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It’s easy, in a marriage, to hold onto little grudges without even being aware you’re doing so.
The other day, for instance, after a particularly grating work meeting, I came home and decided to unleash a tirade on my husband. He didn’t volunteer to do the laundry often enough; he hadn’t cleaned the bathroom properly, and on and on it went.
This happens every once awhile, these situations where things that linger in my subconscious only come out when I’m annoyed about something totally unrelated, and it’s something I’m working on (and to his credit, he’s working on the laundry portion).
But it raises the ongoing issue of equality in a marriage. While chore division might be the more palpable manifestation, in our marriage where our income levels are unequal (my husband being a graduate student, and being employed full-time myself), finance is the main area in which I feel we’re constantly working out the scales so that no one’s tipping too far to the side.
Figuring Out a Financial System
In some ways, our financial equality needs to be viewed on a much longer, broader scale.
I make more money now, so I contribute more to our savings and retirement accounts; one day, my husband might out-earn me, and those roles will be reversed.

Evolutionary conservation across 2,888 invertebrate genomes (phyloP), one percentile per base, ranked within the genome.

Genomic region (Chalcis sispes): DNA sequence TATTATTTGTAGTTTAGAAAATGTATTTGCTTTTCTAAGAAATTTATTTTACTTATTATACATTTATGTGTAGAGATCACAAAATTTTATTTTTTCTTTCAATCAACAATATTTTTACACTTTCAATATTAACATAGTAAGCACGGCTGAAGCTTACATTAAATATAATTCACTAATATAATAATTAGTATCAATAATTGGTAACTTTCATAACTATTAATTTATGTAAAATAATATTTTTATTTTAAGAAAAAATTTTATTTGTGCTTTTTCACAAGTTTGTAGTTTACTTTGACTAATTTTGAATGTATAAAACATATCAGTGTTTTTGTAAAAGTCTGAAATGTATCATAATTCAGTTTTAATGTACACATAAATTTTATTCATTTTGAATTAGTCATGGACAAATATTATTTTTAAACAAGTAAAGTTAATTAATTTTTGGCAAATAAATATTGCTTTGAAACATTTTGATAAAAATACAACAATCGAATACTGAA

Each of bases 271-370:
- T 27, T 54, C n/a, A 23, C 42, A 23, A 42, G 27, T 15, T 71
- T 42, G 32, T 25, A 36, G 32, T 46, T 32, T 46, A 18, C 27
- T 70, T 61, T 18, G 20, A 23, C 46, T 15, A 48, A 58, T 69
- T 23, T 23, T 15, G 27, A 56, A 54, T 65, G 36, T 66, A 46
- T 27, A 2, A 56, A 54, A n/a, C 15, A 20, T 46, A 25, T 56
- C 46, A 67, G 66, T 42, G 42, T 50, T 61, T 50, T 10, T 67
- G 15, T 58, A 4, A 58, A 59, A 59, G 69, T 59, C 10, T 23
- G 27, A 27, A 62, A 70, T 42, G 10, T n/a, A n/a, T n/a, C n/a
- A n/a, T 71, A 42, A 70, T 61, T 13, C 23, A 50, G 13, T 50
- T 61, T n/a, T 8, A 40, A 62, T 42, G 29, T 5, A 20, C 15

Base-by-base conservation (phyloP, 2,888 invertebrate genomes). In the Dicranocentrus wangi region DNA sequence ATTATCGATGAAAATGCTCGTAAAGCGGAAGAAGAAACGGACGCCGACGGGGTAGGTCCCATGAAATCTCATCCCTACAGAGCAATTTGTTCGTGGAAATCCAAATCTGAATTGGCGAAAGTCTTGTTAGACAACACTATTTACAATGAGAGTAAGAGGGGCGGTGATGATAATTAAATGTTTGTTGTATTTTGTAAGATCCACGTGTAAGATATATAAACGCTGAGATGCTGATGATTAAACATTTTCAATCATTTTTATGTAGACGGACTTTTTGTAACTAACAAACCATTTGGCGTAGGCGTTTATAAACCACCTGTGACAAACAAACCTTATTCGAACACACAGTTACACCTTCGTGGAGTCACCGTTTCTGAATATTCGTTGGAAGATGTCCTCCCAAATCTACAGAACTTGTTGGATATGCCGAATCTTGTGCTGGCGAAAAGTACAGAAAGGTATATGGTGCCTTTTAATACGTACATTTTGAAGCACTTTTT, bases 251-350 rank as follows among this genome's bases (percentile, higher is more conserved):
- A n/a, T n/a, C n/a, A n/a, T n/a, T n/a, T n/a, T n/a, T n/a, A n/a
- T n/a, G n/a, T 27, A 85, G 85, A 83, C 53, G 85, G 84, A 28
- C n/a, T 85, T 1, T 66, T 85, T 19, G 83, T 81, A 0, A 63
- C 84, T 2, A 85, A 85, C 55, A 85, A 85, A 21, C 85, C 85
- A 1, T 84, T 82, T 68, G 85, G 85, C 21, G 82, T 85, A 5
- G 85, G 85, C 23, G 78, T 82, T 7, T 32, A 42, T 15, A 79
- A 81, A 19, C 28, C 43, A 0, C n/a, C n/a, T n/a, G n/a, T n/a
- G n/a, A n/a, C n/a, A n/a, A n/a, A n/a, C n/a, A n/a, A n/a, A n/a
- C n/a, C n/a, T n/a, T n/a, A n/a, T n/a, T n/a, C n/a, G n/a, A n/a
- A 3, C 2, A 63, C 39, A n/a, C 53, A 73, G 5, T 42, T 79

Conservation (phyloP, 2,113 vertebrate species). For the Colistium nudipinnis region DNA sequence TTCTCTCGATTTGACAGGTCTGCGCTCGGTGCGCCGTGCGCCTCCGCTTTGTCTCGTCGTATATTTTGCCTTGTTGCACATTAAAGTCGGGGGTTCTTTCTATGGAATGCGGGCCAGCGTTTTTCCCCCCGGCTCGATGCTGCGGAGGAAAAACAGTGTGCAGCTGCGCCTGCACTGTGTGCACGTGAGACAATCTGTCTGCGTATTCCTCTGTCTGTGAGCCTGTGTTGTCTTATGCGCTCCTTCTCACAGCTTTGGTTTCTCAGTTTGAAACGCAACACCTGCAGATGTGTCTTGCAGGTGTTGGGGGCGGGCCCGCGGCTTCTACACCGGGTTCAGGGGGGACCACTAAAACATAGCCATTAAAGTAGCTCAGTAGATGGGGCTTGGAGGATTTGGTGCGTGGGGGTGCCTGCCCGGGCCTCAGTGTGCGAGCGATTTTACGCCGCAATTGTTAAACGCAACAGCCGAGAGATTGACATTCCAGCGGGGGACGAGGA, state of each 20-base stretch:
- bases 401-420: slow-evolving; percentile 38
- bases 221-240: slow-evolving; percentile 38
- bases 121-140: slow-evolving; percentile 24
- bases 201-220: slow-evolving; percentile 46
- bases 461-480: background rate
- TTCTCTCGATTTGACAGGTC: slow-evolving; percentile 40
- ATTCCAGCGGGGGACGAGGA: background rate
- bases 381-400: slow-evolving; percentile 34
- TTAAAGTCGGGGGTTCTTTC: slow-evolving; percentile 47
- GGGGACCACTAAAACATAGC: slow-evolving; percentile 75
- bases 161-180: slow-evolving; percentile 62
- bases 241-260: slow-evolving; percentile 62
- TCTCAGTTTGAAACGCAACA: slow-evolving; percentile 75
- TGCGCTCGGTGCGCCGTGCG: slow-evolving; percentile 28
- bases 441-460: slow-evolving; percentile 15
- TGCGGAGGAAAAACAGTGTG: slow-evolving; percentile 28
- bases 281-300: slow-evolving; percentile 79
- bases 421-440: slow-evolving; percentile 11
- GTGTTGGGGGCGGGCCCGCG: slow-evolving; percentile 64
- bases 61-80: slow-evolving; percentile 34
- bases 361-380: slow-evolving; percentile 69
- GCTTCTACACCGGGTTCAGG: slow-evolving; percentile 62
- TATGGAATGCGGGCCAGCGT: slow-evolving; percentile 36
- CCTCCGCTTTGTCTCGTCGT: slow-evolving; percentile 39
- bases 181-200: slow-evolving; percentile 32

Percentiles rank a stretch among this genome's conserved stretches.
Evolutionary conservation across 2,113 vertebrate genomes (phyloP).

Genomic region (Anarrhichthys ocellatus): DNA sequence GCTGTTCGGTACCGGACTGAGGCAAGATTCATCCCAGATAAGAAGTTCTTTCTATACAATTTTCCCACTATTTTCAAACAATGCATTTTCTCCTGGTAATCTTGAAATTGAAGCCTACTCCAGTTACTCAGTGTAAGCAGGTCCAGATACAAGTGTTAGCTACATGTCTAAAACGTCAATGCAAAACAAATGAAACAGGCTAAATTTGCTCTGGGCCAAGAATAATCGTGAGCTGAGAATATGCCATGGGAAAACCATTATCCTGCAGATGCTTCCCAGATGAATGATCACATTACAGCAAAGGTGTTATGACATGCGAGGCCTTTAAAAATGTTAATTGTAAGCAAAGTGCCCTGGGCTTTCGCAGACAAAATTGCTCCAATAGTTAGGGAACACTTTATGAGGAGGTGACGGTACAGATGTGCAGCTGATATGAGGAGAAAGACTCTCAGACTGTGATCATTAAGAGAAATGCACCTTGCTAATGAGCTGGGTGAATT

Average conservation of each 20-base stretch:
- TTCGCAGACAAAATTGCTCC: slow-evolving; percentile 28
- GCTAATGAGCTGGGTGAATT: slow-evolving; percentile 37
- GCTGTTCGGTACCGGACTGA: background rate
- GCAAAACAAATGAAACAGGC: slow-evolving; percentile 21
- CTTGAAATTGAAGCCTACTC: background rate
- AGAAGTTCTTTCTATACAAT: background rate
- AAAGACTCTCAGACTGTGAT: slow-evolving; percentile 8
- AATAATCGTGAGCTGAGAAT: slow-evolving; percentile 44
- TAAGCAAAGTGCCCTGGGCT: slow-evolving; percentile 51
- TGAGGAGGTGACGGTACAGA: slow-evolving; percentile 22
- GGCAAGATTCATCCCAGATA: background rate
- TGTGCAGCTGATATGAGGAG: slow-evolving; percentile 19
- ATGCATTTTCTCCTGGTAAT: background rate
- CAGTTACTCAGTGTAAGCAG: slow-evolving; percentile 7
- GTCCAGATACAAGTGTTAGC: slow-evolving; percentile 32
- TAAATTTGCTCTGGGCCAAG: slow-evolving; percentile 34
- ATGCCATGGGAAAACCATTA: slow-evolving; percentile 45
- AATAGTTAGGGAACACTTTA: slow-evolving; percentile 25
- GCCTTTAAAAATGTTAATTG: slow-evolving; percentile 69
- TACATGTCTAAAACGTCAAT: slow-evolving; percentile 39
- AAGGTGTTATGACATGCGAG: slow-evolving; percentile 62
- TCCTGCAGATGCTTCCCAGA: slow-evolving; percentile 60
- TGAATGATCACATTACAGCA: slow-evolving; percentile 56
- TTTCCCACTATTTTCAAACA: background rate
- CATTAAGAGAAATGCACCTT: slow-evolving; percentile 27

It would be wildly stressful and time-consuming to constantly feel as though there’s a lack of equality based on this bigger picture. But then there are the smaller things that I find I still harp on, though I try not to.
My husband and I dated for about six years before we got married, and as a result, we got accustomed to splitting things – dinners, drinks – fairly evenly. I kept a running tally, and we cut checks down the middle, and no one was contributing much more than the other.
Now that we’re legally bound, and share a joint checking account in addition to our own personal checking accounts, I find this ongoing calculation is a hard habit to break.
My husband has a much better “go with the flow” attitude than I. Whereas he’s happy to pick up a check here or there (paying for groceries, an oil change, etc.), I almost always ask him what he’s paid for something and how much I should reimburse him for it.
He doesn’t view this as necessary – what’s $20 once in awhile when I’m paying for his health insurance? – but it’s a habit I can’t seem to shake. Similarly, when I cover something unexpected, I tend to tell him how much he owes.
It’s not ideal, in a relationship where everything is, theoretically, “our money,” and I’m working on it.
Do you divide your money with your spouse or is it all a part of a pool from which you can both take?
Abby Dalton lives in Massachusetts with her husband and their cat. She occasionally blogs about money at Make Love, Not Debt.